Recovering from alcohol abuse
You may have heard the terms "alcohol abuse," "alcohol addiction" and "alcoholism" used interchangeably, but they do not mean the same thing. While there are many similarities, there are some subtle differences.
An alcohol abuser is a person who drinks too much and too often, but is not dependent on alcohol. You are an alcohol abuser if you are unable to meet work, school or family demands, have had accidents or been cited for motor vehicle violations while intoxicated. Alcohol abusers can suffer health problems because of their drinking. An alcohol abuser can give up alcohol and his life and health will improve as a result. However, in some cases alcohol abuse can lead to alcoholism.
Alcohol addiction is the physical need to drink in order to function. In addition, an alcohol addict's tolerance for increased amounts requires more alcohol to achieve the desired effect of consumption. The addict's increased tolerance has a deleterious effect on the body. Unlike the alcohol abuser, however, the alcohol addict suffers withdrawal symptoms when the alcohol is removed.
Alcoholism is a chronic disease that currently has no known cure. The symptoms of alcoholism can be any or all of the following: craving alcohol, being unable to control the amount of alcohol one drinks, becoming physically dependent and suffering withdrawal symptoms when abstaining from alcohol and an increased tolerance for alcohol. For alcoholics, the safest course of action is to abstain from drinking, but this is difficult without help. For some, it can be dangerous if dependence is so severe as to cause withdrawal symptoms. These include shakes, sweats, nausea, headache, rapid heartbeat, increased blood pressure, hallucinations, delirium tremens (DTs) and seizures. Alcohol rehabilitation centers offer help with detoxifying, withdrawing from alcohol dependence and assistance with recovery.
Alcohol rehab centers provide individual and group counseling, medical care and education sessions to inform an alcoholic about their disease, and they also offer a list of local support groups in the community for aftercare. They may be residential, lasting from anywhere to a few days to a few months, or they can be outpatient facilities. Some accept insurance plans, so it's wise to ask in advance whether they take insurance or if they have a payment plan.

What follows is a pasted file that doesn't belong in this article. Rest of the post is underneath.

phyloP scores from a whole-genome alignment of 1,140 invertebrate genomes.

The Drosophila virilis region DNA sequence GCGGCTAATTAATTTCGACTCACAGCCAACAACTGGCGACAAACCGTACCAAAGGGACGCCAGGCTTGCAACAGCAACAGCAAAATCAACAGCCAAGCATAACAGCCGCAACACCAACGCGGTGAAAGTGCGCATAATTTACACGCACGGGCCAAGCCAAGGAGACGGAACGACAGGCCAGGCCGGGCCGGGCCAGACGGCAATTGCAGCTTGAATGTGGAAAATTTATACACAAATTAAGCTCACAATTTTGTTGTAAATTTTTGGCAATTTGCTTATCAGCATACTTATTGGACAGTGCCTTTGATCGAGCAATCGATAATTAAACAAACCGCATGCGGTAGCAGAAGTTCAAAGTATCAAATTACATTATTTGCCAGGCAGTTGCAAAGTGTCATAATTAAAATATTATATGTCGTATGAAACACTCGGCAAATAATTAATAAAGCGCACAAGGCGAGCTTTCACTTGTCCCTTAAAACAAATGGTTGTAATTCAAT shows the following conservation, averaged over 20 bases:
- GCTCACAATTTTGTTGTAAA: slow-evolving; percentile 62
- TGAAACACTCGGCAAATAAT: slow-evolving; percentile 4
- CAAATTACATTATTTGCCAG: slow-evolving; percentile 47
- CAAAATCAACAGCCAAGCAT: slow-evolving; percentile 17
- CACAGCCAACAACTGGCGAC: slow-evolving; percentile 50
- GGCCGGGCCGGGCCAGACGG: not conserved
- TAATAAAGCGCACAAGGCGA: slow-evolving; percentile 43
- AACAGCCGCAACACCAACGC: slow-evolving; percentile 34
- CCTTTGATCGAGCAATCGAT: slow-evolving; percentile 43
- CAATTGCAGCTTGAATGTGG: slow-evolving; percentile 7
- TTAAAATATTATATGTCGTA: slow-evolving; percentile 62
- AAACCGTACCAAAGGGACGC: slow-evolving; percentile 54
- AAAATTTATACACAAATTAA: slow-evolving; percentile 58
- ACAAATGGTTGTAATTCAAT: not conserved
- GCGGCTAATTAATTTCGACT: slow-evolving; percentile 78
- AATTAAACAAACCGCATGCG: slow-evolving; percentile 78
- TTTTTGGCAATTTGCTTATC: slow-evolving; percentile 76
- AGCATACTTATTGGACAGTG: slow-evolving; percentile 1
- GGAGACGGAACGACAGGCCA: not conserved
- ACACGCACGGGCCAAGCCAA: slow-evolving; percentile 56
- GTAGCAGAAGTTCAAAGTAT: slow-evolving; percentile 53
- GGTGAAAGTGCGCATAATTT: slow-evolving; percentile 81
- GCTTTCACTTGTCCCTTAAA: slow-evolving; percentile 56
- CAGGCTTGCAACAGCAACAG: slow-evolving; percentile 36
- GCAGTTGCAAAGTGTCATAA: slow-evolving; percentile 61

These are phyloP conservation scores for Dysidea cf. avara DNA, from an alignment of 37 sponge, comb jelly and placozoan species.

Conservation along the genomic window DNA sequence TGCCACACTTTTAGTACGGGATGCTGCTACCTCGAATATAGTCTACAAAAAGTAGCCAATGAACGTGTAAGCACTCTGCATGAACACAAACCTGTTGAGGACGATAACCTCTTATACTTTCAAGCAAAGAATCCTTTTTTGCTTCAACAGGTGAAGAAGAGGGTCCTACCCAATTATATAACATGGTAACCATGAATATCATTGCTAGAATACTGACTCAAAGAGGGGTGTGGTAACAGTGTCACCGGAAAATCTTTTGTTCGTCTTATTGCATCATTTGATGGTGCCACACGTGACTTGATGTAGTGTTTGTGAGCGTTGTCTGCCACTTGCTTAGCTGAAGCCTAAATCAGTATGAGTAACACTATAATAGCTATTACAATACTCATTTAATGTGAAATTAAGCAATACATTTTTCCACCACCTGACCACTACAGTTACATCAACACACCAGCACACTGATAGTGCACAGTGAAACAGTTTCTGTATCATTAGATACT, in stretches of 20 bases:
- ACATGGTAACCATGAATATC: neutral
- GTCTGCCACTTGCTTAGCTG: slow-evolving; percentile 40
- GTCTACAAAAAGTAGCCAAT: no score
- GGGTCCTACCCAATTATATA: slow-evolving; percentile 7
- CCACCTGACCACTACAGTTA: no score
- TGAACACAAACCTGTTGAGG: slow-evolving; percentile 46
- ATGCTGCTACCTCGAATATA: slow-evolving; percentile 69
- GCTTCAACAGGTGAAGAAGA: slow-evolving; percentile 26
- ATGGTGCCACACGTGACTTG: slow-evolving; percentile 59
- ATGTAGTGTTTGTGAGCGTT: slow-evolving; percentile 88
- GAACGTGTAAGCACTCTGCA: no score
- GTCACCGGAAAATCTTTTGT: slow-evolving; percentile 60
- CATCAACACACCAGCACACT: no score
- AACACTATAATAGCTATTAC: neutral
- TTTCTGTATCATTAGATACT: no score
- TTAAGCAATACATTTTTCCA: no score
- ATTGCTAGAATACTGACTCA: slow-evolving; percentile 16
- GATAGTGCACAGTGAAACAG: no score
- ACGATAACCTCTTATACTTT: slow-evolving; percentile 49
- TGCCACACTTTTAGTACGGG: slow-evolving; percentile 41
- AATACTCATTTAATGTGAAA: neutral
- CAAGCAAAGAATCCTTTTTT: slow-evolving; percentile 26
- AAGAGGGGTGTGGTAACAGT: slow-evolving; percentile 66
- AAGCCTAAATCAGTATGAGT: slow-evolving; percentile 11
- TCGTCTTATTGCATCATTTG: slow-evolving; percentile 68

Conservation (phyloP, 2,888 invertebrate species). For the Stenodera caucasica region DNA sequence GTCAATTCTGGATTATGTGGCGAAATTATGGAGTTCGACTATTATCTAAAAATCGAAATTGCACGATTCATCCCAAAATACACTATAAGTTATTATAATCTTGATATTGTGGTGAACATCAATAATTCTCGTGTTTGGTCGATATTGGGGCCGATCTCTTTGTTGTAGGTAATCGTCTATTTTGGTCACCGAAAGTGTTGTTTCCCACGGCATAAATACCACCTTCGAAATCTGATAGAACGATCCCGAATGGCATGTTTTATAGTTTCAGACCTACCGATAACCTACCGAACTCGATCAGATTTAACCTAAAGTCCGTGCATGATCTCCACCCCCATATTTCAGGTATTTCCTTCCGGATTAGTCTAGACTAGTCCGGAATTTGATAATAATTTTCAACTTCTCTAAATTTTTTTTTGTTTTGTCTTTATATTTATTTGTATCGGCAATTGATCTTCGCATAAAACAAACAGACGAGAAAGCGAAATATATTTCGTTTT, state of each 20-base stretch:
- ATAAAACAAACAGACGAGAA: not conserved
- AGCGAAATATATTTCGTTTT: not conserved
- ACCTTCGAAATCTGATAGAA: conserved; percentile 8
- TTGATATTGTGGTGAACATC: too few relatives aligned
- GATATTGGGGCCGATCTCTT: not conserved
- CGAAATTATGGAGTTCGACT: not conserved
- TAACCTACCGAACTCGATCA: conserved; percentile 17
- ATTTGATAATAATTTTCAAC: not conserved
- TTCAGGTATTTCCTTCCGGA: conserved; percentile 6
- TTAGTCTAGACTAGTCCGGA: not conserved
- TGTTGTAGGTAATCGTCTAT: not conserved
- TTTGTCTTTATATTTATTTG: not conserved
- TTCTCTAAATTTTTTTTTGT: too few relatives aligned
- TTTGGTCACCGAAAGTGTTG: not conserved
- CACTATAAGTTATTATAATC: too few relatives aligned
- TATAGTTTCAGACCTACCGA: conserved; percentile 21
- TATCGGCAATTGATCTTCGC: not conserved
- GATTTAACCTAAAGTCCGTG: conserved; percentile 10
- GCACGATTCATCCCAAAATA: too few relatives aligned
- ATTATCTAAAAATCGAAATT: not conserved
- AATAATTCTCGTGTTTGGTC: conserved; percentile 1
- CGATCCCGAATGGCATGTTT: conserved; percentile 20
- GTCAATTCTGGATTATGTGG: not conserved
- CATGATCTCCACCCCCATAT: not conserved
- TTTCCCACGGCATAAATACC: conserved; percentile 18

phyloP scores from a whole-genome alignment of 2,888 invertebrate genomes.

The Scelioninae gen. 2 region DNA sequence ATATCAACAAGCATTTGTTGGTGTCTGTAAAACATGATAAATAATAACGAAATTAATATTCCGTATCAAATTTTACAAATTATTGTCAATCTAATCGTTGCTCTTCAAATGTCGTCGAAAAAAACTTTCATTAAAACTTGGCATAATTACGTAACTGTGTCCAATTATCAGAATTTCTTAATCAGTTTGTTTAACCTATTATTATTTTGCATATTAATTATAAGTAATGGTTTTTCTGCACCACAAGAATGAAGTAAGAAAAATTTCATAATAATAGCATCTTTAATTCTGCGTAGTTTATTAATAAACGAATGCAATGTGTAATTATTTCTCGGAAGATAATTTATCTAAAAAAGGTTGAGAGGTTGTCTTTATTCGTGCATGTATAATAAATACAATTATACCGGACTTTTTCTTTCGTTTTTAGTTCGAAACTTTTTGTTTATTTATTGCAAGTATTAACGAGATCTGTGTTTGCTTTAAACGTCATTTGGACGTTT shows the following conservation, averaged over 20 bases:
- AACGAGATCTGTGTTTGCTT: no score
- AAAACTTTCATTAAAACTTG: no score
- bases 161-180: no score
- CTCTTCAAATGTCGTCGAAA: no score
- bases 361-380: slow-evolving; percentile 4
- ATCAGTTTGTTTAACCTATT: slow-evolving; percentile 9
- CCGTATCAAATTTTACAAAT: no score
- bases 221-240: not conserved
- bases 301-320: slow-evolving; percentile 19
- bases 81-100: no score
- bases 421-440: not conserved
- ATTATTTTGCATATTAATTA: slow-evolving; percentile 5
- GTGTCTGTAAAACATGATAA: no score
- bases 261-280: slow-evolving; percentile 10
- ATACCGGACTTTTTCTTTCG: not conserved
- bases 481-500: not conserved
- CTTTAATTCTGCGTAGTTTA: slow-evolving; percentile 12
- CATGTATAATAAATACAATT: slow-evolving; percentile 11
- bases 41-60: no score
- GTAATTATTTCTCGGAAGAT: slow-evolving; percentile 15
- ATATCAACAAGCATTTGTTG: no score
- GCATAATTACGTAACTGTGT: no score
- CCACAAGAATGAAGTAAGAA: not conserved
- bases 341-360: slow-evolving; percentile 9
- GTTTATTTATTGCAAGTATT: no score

Many rehab centers use the 12 steps of Alcoholics Anonymous to help their patients achieve and maintain sobriety. The 12 Steps of AA focus on helping the alcoholic assimilate back into society. They help the recovering alcoholic form a network of supporters, to resist the urge to drink one day at a time by relying on "a power greater than themselves." The advantage to this is that follow-up support, Alcoholics Anonymous, is available almost anywhere in the world at no cost. Other rehab centers rely on a combination of science and medicine to treat an alcoholic. Some rehabs help residents develop living skills by requiring them to participate in house chores and light yardwork to promote a sense of personal responsibility and social accountability.
For more information about alcohol rehabilitation centers and addiction treatment, or to find a facility near you, contact the National Drug and Alcohol Treatment Referral Routing Service. Their toll-free telephone number is 1-800-662-HELP (4357). Another resource is The Substance Abuse and Mental Health Services Administration (SAMHSA), which has a Substance Abuse Treatment Facility locater. This locater helps people find drug addiction and alcohol addiction treatment programs in their area and can be found on the Web at http://dasis3.samhsa.gov.
By L.R. Oldman